Hegel died in 1831. He put idea, what happens in the brain, at the center of his understanding. The more analytical minded, the empriricists, embraced his description of the way in which ideas moved. One thought led to another, and when it hit a brick wall it had to take a step or two back before it could advance, very sensible. The other thing about Hegel that's often quoted goes something like: we learn from history that we don't learn anything from history. I guess too that with Hegel a whole series of strands in thinking set in place the sense that truth was something of a moving feast, a conversation which when reason is withheld comes to a screaming halt. Something like partisanship is reasonable, otherwise ideas do not move. But if partisanship becomes an end in itself, reason steps out the window for a cigarette break and what you got is pretty much the most recent iteration of western society as practiced by our political classes.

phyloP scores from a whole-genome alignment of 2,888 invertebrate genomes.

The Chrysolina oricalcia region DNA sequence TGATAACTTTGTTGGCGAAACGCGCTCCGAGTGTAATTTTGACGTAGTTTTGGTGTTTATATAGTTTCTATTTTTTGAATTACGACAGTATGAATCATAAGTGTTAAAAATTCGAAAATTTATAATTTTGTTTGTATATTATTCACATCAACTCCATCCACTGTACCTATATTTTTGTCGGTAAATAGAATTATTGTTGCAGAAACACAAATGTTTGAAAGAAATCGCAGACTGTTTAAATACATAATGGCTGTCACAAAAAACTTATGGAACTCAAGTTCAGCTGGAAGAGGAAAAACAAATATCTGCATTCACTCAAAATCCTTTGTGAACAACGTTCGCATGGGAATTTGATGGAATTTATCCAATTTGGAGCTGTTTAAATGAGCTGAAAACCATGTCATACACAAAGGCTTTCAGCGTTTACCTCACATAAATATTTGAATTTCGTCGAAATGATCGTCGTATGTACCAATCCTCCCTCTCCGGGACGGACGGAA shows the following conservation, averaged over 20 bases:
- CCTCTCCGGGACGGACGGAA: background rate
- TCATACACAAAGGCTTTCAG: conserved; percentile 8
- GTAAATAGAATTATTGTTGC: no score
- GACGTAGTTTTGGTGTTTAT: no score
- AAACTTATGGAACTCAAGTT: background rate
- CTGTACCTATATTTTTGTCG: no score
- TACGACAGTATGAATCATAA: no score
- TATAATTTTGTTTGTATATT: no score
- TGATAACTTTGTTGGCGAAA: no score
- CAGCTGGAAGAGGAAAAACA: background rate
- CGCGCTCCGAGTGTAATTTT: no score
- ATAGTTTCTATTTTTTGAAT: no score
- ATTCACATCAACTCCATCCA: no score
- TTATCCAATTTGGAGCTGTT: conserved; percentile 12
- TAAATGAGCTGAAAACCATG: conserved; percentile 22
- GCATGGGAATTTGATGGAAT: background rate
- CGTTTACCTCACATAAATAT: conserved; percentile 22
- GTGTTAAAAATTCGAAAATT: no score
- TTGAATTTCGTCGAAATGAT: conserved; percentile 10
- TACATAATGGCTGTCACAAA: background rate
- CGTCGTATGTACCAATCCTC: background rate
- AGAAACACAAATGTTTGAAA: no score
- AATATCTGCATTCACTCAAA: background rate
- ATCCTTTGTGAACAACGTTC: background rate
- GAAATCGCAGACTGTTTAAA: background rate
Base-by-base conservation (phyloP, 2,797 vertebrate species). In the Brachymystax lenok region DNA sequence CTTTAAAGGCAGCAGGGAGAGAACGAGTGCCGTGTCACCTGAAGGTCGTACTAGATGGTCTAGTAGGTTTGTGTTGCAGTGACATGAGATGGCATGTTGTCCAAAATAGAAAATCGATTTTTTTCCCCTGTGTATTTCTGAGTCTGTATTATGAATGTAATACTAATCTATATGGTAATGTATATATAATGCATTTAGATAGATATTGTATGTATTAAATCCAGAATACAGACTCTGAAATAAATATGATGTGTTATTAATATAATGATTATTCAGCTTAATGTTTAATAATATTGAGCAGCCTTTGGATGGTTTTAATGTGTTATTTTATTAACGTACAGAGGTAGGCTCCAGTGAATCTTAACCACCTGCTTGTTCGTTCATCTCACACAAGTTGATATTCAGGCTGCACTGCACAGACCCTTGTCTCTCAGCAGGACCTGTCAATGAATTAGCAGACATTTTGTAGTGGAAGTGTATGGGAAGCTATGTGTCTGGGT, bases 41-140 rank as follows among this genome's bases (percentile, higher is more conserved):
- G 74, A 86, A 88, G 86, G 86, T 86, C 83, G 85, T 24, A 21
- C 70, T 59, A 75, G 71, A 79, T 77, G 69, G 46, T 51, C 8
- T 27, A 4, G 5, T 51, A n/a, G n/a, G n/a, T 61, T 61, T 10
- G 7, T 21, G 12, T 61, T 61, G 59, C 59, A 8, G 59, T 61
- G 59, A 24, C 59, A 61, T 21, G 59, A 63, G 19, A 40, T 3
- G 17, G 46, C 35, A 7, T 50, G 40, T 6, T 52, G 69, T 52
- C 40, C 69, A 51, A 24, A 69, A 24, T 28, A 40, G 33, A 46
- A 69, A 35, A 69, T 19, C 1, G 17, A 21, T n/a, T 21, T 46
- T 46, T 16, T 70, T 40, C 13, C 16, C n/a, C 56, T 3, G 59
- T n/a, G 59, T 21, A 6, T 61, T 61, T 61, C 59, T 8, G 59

As I understand it, Hegel was in a place called Jena in Germany when Napoleon
marched his army into the city. He was excited to see the great man, the world
was changing, the ancient regime had been swept away, the chaos of the French
Revolution was finally over, new and more just forms would soon be in place.
Hegel called Napoleon a world soul. Then Napoleon crowned himself as Emperor,
and many people like Hegel went off Napoleon, got depressed and started saying
things like: people and governments have never learned anything from history,
nor have they ever acted on principles deduced from it. It was in his later
life, after Napoleon was gone from power, that Hegel settled in to writing his
history of philosophy. He came up with stuff like: education is the art of
making man ethical. And my own favorite from Hegel: a genuine tragedy is not the
conflict between right and wrong, but a conflict between two rights. An off hand
remark possibly, but in my view a symptom of a dry sense of humor.